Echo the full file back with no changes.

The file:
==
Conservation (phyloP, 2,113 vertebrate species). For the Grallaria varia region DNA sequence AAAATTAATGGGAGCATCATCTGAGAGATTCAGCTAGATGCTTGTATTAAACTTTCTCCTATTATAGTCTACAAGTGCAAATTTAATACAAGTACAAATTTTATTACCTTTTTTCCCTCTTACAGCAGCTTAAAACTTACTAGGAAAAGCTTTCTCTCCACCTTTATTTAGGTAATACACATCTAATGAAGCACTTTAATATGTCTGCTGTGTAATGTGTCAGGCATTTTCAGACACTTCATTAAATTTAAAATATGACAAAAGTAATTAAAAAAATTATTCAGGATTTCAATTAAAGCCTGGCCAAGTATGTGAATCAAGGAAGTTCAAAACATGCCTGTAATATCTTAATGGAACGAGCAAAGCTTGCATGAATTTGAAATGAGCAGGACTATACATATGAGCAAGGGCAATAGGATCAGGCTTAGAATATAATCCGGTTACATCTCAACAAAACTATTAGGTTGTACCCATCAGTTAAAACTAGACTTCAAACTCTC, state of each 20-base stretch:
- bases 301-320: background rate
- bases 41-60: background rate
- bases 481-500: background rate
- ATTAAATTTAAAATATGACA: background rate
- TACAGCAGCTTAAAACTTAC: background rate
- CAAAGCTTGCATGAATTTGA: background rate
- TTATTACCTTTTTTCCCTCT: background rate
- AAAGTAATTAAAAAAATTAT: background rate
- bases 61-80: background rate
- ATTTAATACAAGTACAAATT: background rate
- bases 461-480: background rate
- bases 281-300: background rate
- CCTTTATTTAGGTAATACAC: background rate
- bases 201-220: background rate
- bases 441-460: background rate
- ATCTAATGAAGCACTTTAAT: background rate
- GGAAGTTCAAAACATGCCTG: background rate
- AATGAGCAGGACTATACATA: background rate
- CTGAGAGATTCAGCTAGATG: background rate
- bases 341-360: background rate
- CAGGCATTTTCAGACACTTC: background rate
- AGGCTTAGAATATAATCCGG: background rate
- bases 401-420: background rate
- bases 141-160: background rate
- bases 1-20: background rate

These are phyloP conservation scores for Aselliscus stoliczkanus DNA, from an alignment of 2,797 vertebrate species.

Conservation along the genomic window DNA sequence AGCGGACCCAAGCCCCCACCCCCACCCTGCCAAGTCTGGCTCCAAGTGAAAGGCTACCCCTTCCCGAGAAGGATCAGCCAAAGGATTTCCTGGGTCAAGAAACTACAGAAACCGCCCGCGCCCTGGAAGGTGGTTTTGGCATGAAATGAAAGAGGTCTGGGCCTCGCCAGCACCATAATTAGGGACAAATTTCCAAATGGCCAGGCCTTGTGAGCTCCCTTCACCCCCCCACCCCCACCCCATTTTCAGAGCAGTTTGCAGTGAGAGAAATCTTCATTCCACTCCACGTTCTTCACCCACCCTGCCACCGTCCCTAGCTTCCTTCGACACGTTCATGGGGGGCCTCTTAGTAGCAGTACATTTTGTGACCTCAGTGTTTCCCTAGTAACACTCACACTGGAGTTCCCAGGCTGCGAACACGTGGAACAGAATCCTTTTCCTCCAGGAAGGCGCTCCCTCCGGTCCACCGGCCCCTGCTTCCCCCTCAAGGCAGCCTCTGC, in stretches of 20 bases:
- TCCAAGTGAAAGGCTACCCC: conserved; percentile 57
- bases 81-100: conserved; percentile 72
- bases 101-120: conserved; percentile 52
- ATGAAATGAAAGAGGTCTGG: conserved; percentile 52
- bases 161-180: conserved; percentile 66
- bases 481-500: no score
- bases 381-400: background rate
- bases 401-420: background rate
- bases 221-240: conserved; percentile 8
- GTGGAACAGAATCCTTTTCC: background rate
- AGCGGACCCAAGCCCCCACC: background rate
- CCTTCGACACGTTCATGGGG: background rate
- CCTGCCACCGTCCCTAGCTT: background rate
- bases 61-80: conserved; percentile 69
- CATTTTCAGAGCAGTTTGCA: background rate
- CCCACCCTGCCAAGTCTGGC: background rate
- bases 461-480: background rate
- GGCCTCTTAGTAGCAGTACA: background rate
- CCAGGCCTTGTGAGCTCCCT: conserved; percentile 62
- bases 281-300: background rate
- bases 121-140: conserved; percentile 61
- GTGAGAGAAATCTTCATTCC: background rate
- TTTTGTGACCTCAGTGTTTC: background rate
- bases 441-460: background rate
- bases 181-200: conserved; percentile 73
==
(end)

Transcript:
Conservation (phyloP, 2,113 vertebrate species). For the Grallaria varia region DNA sequence AAAATTAATGGGAGCATCATCTGAGAGATTCAGCTAGATGCTTGTATTAAACTTTCTCCTATTATAGTCTACAAGTGCAAATTTAATACAAGTACAAATTTTATTACCTTTTTTCCCTCTTACAGCAGCTTAAAACTTACTAGGAAAAGCTTTCTCTCCACCTTTATTTAGGTAATACACATCTAATGAAGCACTTTAATATGTCTGCTGTGTAATGTGTCAGGCATTTTCAGACACTTCATTAAATTTAAAATATGACAAAAGTAATTAAAAAAATTATTCAGGATTTCAATTAAAGCCTGGCCAAGTATGTGAATCAAGGAAGTTCAAAACATGCCTGTAATATCTTAATGGAACGAGCAAAGCTTGCATGAATTTGAAATGAGCAGGACTATACATATGAGCAAGGGCAATAGGATCAGGCTTAGAATATAATCCGGTTACATCTCAACAAAACTATTAGGTTGTACCCATCAGTTAAAACTAGACTTCAAACTCTC, state of each 20-base stretch:
- bases 301-320: background rate
- bases 41-60: background rate
- bases 481-500: background rate
- ATTAAATTTAAAATATGACA: background rate
- TACAGCAGCTTAAAACTTAC: background rate
- CAAAGCTTGCATGAATTTGA: background rate
- TTATTACCTTTTTTCCCTCT: background rate
- AAAGTAATTAAAAAAATTAT: background rate
- bases 61-80: background rate
- ATTTAATACAAGTACAAATT: background rate
- bases 461-480: background rate
- bases 281-300: background rate
- CCTTTATTTAGGTAATACAC: background rate
- bases 201-220: background rate
- bases 441-460: background rate
- ATCTAATGAAGCACTTTAAT: background rate
- GGAAGTTCAAAACATGCCTG: background rate
- AATGAGCAGGACTATACATA: background rate
- CTGAGAGATTCAGCTAGATG: background rate
- bases 341-360: background rate
- CAGGCATTTTCAGACACTTC: background rate
- AGGCTTAGAATATAATCCGG: background rate
- bases 401-420: background rate
- bases 141-160: background rate
- bases 1-20: background rate

These are phyloP conservation scores for Aselliscus stoliczkanus DNA, from an alignment of 2,797 vertebrate species.

Conservation along the genomic window DNA sequence AGCGGACCCAAGCCCCCACCCCCACCCTGCCAAGTCTGGCTCCAAGTGAAAGGCTACCCCTTCCCGAGAAGGATCAGCCAAAGGATTTCCTGGGTCAAGAAACTACAGAAACCGCCCGCGCCCTGGAAGGTGGTTTTGGCATGAAATGAAAGAGGTCTGGGCCTCGCCAGCACCATAATTAGGGACAAATTTCCAAATGGCCAGGCCTTGTGAGCTCCCTTCACCCCCCCACCCCCACCCCATTTTCAGAGCAGTTTGCAGTGAGAGAAATCTTCATTCCACTCCACGTTCTTCACCCACCCTGCCACCGTCCCTAGCTTCCTTCGACACGTTCATGGGGGGCCTCTTAGTAGCAGTACATTTTGTGACCTCAGTGTTTCCCTAGTAACACTCACACTGGAGTTCCCAGGCTGCGAACACGTGGAACAGAATCCTTTTCCTCCAGGAAGGCGCTCCCTCCGGTCCACCGGCCCCTGCTTCCCCCTCAAGGCAGCCTCTGC, in stretches of 20 bases:
- TCCAAGTGAAAGGCTACCCC: conserved; percentile 57
- bases 81-100: conserved; percentile 72
- bases 101-120: conserved; percentile 52
- ATGAAATGAAAGAGGTCTGG: conserved; percentile 52
- bases 161-180: conserved; percentile 66
- bases 481-500: no score
- bases 381-400: background rate
- bases 401-420: background rate
- bases 221-240: conserved; percentile 8
- GTGGAACAGAATCCTTTTCC: background rate
- AGCGGACCCAAGCCCCCACC: background rate
- CCTTCGACACGTTCATGGGG: background rate
- CCTGCCACCGTCCCTAGCTT: background rate
- bases 61-80: conserved; percentile 69
- CATTTTCAGAGCAGTTTGCA: background rate
- CCCACCCTGCCAAGTCTGGC: background rate
- bases 461-480: background rate
- GGCCTCTTAGTAGCAGTACA: background rate
- CCAGGCCTTGTGAGCTCCCT: conserved; percentile 62
- bases 281-300: background rate
- bases 121-140: conserved; percentile 61
- GTGAGAGAAATCTTCATTCC: background rate
- TTTTGTGACCTCAGTGTTTC: background rate
- bases 441-460: background rate
- bases 181-200: conserved; percentile 73